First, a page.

Saturday, May 14, 2011
"There Be Dragons": "real life" makes "real men" take sides, until they have faith
Roger Ebert often tells us that film has the ability to take us into an unfamiliar world and present and develop a problem through telling a story.
Probably not that many of us know the history of the Spanish Civil War in the 1930s, but Roland Jaffe puts together the layered elements of his story to examine the elements of faith, forgiveness, and loyalty, in the two-hour epic film “There Be Dragons”. I love the “subjunctive mood” in the name of the film. “Every saint has a past, every sinner has a future” (Oscar Wilde).
A young journalist Robert (Dougray Scott) has a contract to write a book about a sainted priest Jose Maria Escriva, and contacts his ailing father in Madrid about the project. His father Manolo at first resists, but then beckons him with a letter that tells him the story of the frayed friendship between the father (played by Wes Bentley [remember him in “American Beauty”] as a young man, and Jose Maria (played by Charlie Cox). The relationship between the two men would build to a nearly tragic climax.
The animated opening of the film (with clever mapwork) clearly (and deliberately) sets up the historical context: the political and social situation in Spain forced everyone to “take sides” and join one Army or the other – and yet it seems as if socially the two sides (Communists and Fascists, basically) have the same values – authoritarianism. Manolo at one point says his greatest high in life was to belong to an Army. Jose Maria has embraced the teachings of his own upbringing, that the worst sin of all is to refuse to forgive. Charlie Cox’s performance is always gentle and compassionate, with a slight hint that he might be gay. His own father has asked him why he doesn’t want to have his own family. But Jose Maria still shows the “paternity,” in a psychological sense, that the Vatican says is necessarily part of the priestly vocation. (It’s interesting, by contrast, that Manolo admits to his journalist son that he wasn’t a very good father.) Reviewers make a lot of Jose Maria’s founding of Opus Dei, but his characterization of it is usually low-keyed, as a kind of family of faith. (There was one minor scene of self-flagellation, often reported of the group.)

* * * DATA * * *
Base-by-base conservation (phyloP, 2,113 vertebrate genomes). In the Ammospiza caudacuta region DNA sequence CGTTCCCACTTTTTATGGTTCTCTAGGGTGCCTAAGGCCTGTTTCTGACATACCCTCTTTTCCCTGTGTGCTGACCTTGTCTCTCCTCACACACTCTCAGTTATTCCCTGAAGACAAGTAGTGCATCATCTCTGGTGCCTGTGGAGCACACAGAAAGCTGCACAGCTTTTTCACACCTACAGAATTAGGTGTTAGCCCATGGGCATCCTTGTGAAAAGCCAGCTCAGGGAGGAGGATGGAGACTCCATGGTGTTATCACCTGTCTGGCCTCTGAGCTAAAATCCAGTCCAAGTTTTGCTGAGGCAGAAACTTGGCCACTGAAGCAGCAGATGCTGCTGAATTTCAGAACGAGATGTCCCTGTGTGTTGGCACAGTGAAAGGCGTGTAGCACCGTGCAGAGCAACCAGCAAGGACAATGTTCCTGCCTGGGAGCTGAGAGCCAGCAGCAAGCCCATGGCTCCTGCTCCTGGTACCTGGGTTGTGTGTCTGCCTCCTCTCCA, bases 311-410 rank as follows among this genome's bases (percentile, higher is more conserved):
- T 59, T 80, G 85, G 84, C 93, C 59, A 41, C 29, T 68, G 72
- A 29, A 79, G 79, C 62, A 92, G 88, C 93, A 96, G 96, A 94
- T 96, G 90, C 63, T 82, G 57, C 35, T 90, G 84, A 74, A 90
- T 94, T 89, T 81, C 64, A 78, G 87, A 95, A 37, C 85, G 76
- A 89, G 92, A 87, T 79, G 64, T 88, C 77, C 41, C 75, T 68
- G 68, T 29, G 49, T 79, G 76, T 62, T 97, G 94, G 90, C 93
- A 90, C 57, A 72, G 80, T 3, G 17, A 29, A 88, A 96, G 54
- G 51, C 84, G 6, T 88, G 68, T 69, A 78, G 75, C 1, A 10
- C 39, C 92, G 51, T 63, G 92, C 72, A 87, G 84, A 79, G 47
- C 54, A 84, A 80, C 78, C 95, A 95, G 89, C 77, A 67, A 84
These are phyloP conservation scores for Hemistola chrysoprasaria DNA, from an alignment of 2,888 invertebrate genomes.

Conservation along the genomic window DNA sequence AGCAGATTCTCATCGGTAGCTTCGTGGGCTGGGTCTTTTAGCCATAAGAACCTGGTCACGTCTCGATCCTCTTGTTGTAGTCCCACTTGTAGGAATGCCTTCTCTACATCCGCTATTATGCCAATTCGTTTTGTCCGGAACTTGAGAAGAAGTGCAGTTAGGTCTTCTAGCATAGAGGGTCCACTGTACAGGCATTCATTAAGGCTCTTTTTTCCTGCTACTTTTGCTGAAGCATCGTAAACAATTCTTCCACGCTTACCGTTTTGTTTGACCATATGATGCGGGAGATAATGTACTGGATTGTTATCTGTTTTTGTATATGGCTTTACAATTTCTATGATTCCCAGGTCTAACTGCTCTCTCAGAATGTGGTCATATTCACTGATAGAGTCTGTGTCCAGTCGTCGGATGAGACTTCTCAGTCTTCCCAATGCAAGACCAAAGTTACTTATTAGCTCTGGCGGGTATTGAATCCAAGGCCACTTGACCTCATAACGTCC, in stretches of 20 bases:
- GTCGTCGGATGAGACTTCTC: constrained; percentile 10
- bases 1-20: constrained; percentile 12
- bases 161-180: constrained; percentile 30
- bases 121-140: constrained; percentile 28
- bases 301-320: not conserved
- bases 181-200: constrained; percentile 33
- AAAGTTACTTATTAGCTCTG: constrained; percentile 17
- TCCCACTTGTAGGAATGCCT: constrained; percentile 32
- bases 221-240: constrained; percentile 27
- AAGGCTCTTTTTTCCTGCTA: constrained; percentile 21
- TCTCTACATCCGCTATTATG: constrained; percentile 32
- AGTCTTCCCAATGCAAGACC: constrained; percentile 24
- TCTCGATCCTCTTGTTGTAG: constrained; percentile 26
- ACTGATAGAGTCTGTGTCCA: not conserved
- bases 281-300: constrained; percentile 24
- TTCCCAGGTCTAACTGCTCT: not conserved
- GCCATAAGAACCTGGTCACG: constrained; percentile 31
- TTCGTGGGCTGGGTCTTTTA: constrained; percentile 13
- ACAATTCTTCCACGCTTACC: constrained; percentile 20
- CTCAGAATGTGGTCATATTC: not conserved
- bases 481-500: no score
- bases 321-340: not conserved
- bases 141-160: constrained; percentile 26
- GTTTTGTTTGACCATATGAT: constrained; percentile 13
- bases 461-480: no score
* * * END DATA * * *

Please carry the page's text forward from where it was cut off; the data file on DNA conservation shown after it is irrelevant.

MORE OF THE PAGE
The film moves back and forth in time (often framing the time transitions), telling the story of the fractured friendship between Manolo and Jose Maria, to be overtaken by Manolo’s own (heterosexual) romantic interests with women fighting in the war, leading to other deadly “conflicts of interest”. The film stays in PG-13 territory and plays down the idea of romance or sexuality, as if it could be plugged in from any direction; the bigger issue is how you fit into your larger world around you, which may drag you into its causes. Manolo sees this as just “real life” which he says his “friend” Jose Maria deliberately escaped.
There is a lot of CGI work in recreating war-torn Spain in the 1930s (with bizarre looking tanks and planes). I didn’t realize it snows in Spain – it definitely does. The film was actually shot in Argentina and Spain. It stays in English, since the cast hired American and English actors (as well as Spanish). It might well have been made in Spanish. The scenes in the Madrid hospital lobbies present a sci-fi-looking whiteness. The film stresses the contrast between opulent modern Madrid and its past.
The film is distributed by Samuel Goldwyn. No, this one doesn’t come from Sony Pictures Classics or Roadside Attractions, although it very well could have. But it seems as though “independent film” (as AMC labels it) is getting bigger than conventional Hollywood. Call it movies for grownups.
I saw this at the AMC Shirlington, the early show on a Saturday night, in its second week, before a small crowd.
The website for the film is this.
Rome Reports has a YouTube video on the presentation of the film to the Vatican.